Company. They were numbered according to days required to approximate maturity
near Schaller, Iowa. The data collected during 1953 are shown in Table 2.

Table 2. The Characteristics and Performance of Four Popcorn
Varieties at Belle Glade, Florida, 1953.
Variety Yields, lbs/A Disease Stalk Off. Normal Moisture
at 15.5% Index L/ Ht.,Ft. Volume Expansion, at Harvest, 2/
Moisture Test Volumes
C-105 1985 0.5 6 27 32 21.97
C-110 2600 2.0 8 29 33 18.82
0-112 2780 4.0 8 33 35 24.46
C-115 3330 3.0 8 35 35 26.06


Scale 0-5


L.S.D. for yields: .05 : 505 lbs.; .01 = 765 lbs.
I/ Readings on April 23. Higher numbers indicate more injury.
2/ Planted January 28, 1953. Harvested May 28, 1953.


nRtp h4 namtpat L/








The variety C-115, the latest maturing variety, yielded better than the
earlier varieties, even though resistance to Helminthosporium leaf blight was
greater in two of the other three. On lots of seed that were dried, shelled
and equalized for prime moisture content, the popping volumes of Florida grown
material were two to four volumes lower than Iowa grown corn. This was the first
indication that the later varieties might give the highest yields and the best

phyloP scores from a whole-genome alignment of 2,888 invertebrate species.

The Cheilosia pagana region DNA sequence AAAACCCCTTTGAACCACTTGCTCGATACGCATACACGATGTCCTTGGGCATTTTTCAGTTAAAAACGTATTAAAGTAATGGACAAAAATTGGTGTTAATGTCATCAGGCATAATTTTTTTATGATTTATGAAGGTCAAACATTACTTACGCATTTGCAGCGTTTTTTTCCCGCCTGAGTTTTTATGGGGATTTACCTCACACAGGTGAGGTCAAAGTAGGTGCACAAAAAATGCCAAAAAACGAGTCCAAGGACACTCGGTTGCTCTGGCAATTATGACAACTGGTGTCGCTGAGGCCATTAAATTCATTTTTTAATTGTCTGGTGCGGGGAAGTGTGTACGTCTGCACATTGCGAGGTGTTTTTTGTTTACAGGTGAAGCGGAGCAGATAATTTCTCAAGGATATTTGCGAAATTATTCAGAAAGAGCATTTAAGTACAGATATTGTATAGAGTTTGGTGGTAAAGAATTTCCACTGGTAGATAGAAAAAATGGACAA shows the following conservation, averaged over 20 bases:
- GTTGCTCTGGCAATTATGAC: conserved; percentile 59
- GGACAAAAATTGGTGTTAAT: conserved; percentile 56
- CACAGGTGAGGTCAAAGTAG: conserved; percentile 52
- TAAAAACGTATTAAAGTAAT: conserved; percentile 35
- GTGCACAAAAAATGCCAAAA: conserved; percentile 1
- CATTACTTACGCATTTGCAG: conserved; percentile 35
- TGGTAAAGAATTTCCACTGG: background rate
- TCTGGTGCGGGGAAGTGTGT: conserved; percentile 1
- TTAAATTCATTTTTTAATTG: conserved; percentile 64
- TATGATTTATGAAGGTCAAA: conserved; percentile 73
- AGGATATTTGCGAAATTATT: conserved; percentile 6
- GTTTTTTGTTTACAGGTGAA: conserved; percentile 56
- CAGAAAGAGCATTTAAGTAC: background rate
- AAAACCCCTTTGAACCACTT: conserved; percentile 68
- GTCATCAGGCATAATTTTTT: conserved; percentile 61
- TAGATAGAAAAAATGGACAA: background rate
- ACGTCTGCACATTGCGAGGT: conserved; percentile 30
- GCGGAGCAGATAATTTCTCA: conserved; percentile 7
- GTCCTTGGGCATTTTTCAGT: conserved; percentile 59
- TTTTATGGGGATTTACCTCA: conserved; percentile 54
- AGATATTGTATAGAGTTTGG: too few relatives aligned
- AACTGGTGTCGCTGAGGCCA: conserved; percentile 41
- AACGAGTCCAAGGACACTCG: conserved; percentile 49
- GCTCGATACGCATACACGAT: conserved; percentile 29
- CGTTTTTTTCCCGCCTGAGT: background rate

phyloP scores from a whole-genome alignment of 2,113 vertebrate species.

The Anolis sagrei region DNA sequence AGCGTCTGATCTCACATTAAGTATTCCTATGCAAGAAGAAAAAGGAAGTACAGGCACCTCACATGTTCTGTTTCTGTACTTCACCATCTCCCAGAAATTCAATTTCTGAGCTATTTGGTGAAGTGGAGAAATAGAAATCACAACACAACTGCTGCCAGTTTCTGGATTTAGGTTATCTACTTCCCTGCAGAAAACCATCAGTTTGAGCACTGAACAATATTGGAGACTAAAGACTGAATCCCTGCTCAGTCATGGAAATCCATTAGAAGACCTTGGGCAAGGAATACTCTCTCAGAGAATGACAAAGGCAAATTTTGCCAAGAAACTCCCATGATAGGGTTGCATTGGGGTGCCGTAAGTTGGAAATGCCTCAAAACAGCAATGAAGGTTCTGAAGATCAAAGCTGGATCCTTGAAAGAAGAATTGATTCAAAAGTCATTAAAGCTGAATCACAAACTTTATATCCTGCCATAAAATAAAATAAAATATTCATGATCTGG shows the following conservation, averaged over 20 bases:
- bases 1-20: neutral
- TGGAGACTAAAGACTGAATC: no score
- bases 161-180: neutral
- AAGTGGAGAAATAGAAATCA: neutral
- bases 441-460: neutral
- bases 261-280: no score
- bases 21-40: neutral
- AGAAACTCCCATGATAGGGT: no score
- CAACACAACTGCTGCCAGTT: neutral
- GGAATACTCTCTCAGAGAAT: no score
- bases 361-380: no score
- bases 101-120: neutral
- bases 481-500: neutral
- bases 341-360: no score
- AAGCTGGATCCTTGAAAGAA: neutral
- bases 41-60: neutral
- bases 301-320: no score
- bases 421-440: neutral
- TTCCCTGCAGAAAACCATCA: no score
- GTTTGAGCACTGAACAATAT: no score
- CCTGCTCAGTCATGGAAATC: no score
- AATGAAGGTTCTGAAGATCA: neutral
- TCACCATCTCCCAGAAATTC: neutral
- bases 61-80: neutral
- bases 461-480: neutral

popping quality in south Florida. The shortness of the stalks suggested the
possibility of combining the grain.

Hybrid 110 had considerable weevil infestation, but the other hybrids were
free from insect damage. The ears of 115 were normal in size, while those of
the earlier varieties were much shorter than normal.

In 1954, the five best 1952 varieties, the 1953 varieties, Purdue 31 and 32,
and Japanese Hulless (Improved Baby Rice) were grown. 1954 was a bad blight year
and some of the varieties had dry leaves when the grain was in the milk stage.
Stalk heights did not exceed seven feet and ears were no more than three and one
half feet from the soil surface. With such low ear formation, weed control
assumes major importance. Expansion of the kernels was reduced by 2.5 to 8
volumes by leaf blight. The variety Central Hybrid 1 was the highest yielding